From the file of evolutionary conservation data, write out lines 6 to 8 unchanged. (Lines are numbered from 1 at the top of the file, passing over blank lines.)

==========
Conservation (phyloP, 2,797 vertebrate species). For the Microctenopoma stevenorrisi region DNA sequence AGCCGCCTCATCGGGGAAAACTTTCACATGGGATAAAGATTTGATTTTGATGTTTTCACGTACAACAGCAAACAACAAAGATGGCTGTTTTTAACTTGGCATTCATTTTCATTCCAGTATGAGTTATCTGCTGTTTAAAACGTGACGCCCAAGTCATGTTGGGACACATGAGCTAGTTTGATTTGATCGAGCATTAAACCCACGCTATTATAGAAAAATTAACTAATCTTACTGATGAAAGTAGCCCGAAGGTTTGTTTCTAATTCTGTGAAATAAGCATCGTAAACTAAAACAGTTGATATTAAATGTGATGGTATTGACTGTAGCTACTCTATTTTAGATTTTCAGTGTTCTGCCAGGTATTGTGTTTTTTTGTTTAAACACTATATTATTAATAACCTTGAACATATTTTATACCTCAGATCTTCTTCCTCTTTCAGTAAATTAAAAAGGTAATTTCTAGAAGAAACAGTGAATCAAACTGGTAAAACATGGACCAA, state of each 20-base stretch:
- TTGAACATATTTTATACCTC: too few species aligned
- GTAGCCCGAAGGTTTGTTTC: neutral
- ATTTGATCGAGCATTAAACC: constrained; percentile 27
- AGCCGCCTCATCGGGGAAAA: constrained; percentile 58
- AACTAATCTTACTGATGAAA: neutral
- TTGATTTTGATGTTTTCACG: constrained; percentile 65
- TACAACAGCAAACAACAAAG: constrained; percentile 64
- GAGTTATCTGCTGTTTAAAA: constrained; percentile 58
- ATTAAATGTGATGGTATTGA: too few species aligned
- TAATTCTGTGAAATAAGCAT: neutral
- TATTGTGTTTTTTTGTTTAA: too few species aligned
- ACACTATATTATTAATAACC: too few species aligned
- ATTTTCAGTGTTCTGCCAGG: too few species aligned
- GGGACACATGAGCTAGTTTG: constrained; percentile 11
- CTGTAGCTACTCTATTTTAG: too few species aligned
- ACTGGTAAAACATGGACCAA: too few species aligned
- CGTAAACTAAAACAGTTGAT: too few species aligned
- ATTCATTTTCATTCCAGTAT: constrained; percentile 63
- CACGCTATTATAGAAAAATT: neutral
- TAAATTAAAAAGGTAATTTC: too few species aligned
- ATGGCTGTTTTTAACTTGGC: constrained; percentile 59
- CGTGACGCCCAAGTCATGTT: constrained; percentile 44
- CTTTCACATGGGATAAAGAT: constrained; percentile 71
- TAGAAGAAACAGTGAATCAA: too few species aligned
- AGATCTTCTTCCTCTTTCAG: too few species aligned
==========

- AACTAATCTTACTGATGAAA: neutral
- TTGATTTTGATGTTTTCACG: constrained; percentile 65
- TACAACAGCAAACAACAAAG: constrained; percentile 64